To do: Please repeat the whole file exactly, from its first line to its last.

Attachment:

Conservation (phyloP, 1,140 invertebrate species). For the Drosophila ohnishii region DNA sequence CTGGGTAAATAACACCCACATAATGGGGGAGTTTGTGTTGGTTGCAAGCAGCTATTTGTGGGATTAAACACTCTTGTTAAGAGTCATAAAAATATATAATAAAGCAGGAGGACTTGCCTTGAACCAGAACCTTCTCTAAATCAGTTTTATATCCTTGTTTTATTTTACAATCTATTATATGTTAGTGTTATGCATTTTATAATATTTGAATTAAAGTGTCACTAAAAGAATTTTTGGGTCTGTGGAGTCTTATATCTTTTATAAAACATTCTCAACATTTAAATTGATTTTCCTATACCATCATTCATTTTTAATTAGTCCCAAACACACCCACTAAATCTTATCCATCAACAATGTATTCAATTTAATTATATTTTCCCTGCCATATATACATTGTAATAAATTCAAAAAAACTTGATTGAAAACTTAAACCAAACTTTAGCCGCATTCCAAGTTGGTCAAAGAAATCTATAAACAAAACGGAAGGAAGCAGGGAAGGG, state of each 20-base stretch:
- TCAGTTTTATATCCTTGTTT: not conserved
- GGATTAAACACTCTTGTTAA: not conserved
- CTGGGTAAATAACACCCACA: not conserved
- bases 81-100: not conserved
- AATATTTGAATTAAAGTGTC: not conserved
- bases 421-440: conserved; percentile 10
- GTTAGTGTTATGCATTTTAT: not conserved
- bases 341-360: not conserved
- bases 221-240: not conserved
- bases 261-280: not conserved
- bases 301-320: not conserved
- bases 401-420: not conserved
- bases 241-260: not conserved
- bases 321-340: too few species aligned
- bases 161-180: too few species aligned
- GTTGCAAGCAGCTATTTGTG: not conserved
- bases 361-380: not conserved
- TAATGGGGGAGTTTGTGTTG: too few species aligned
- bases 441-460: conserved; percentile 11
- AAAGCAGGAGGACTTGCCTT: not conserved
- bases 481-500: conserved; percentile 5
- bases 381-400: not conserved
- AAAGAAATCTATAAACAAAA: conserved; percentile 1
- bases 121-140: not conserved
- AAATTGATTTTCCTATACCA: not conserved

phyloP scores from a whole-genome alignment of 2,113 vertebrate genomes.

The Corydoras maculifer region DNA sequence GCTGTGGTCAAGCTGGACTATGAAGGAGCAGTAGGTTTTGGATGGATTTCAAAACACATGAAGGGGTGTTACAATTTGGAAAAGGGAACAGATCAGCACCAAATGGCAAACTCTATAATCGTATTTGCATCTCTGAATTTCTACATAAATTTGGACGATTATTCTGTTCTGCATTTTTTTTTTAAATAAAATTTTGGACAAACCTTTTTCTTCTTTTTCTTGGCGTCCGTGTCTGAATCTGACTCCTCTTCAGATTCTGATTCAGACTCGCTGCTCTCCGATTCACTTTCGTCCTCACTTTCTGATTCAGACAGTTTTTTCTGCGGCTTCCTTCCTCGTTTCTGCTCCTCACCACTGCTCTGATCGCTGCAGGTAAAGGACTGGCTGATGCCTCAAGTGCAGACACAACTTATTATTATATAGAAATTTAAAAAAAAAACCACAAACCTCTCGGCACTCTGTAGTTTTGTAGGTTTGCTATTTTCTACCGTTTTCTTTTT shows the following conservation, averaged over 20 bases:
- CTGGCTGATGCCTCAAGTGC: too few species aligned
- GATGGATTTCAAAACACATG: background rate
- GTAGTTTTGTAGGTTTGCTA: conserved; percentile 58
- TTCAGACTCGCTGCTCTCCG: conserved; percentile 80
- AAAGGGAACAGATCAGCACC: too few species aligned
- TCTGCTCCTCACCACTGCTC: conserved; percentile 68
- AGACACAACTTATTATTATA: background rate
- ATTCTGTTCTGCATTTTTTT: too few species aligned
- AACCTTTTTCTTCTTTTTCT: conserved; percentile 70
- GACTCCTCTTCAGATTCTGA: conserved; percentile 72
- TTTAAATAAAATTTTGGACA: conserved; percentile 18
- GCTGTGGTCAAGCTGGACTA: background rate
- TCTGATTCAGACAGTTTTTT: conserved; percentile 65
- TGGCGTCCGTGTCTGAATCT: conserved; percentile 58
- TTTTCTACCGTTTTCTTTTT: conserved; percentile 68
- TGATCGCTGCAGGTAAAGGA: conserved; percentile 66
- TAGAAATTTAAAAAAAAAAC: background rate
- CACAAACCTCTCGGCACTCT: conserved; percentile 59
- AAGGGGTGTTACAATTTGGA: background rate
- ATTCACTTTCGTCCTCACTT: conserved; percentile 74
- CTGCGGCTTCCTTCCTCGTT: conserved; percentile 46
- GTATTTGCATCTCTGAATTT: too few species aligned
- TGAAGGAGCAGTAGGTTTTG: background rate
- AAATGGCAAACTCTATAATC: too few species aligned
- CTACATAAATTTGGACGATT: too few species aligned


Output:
Conservation (phyloP, 1,140 invertebrate species). For the Drosophila ohnishii region DNA sequence CTGGGTAAATAACACCCACATAATGGGGGAGTTTGTGTTGGTTGCAAGCAGCTATTTGTGGGATTAAACACTCTTGTTAAGAGTCATAAAAATATATAATAAAGCAGGAGGACTTGCCTTGAACCAGAACCTTCTCTAAATCAGTTTTATATCCTTGTTTTATTTTACAATCTATTATATGTTAGTGTTATGCATTTTATAATATTTGAATTAAAGTGTCACTAAAAGAATTTTTGGGTCTGTGGAGTCTTATATCTTTTATAAAACATTCTCAACATTTAAATTGATTTTCCTATACCATCATTCATTTTTAATTAGTCCCAAACACACCCACTAAATCTTATCCATCAACAATGTATTCAATTTAATTATATTTTCCCTGCCATATATACATTGTAATAAATTCAAAAAAACTTGATTGAAAACTTAAACCAAACTTTAGCCGCATTCCAAGTTGGTCAAAGAAATCTATAAACAAAACGGAAGGAAGCAGGGAAGGG, state of each 20-base stretch:
- TCAGTTTTATATCCTTGTTT: not conserved
- GGATTAAACACTCTTGTTAA: not conserved
- CTGGGTAAATAACACCCACA: not conserved
- bases 81-100: not conserved
- AATATTTGAATTAAAGTGTC: not conserved
- bases 421-440: conserved; percentile 10
- GTTAGTGTTATGCATTTTAT: not conserved
- bases 341-360: not conserved
- bases 221-240: not conserved
- bases 261-280: not conserved
- bases 301-320: not conserved
- bases 401-420: not conserved
- bases 241-260: not conserved
- bases 321-340: too few species aligned
- bases 161-180: too few species aligned
- GTTGCAAGCAGCTATTTGTG: not conserved
- bases 361-380: not conserved
- TAATGGGGGAGTTTGTGTTG: too few species aligned
- bases 441-460: conserved; percentile 11
- AAAGCAGGAGGACTTGCCTT: not conserved
- bases 481-500: conserved; percentile 5
- bases 381-400: not conserved
- AAAGAAATCTATAAACAAAA: conserved; percentile 1
- bases 121-140: not conserved
- AAATTGATTTTCCTATACCA: not conserved

phyloP scores from a whole-genome alignment of 2,113 vertebrate genomes.

The Corydoras maculifer region DNA sequence GCTGTGGTCAAGCTGGACTATGAAGGAGCAGTAGGTTTTGGATGGATTTCAAAACACATGAAGGGGTGTTACAATTTGGAAAAGGGAACAGATCAGCACCAAATGGCAAACTCTATAATCGTATTTGCATCTCTGAATTTCTACATAAATTTGGACGATTATTCTGTTCTGCATTTTTTTTTTAAATAAAATTTTGGACAAACCTTTTTCTTCTTTTTCTTGGCGTCCGTGTCTGAATCTGACTCCTCTTCAGATTCTGATTCAGACTCGCTGCTCTCCGATTCACTTTCGTCCTCACTTTCTGATTCAGACAGTTTTTTCTGCGGCTTCCTTCCTCGTTTCTGCTCCTCACCACTGCTCTGATCGCTGCAGGTAAAGGACTGGCTGATGCCTCAAGTGCAGACACAACTTATTATTATATAGAAATTTAAAAAAAAAACCACAAACCTCTCGGCACTCTGTAGTTTTGTAGGTTTGCTATTTTCTACCGTTTTCTTTTT shows the following conservation, averaged over 20 bases:
- CTGGCTGATGCCTCAAGTGC: too few species aligned
- GATGGATTTCAAAACACATG: background rate
- GTAGTTTTGTAGGTTTGCTA: conserved; percentile 58
- TTCAGACTCGCTGCTCTCCG: conserved; percentile 80
- AAAGGGAACAGATCAGCACC: too few species aligned
- TCTGCTCCTCACCACTGCTC: conserved; percentile 68
- AGACACAACTTATTATTATA: background rate
- ATTCTGTTCTGCATTTTTTT: too few species aligned
- AACCTTTTTCTTCTTTTTCT: conserved; percentile 70
- GACTCCTCTTCAGATTCTGA: conserved; percentile 72
- TTTAAATAAAATTTTGGACA: conserved; percentile 18
- GCTGTGGTCAAGCTGGACTA: background rate
- TCTGATTCAGACAGTTTTTT: conserved; percentile 65
- TGGCGTCCGTGTCTGAATCT: conserved; percentile 58
- TTTTCTACCGTTTTCTTTTT: conserved; percentile 68
- TGATCGCTGCAGGTAAAGGA: conserved; percentile 66
- TAGAAATTTAAAAAAAAAAC: background rate
- CACAAACCTCTCGGCACTCT: conserved; percentile 59
- AAGGGGTGTTACAATTTGGA: background rate
- ATTCACTTTCGTCCTCACTT: conserved; percentile 74
- CTGCGGCTTCCTTCCTCGTT: conserved; percentile 46
- GTATTTGCATCTCTGAATTT: too few species aligned
- TGAAGGAGCAGTAGGTTTTG: background rate
- AAATGGCAAACTCTATAATC: too few species aligned
- CTACATAAATTTGGACGATT: too few species aligned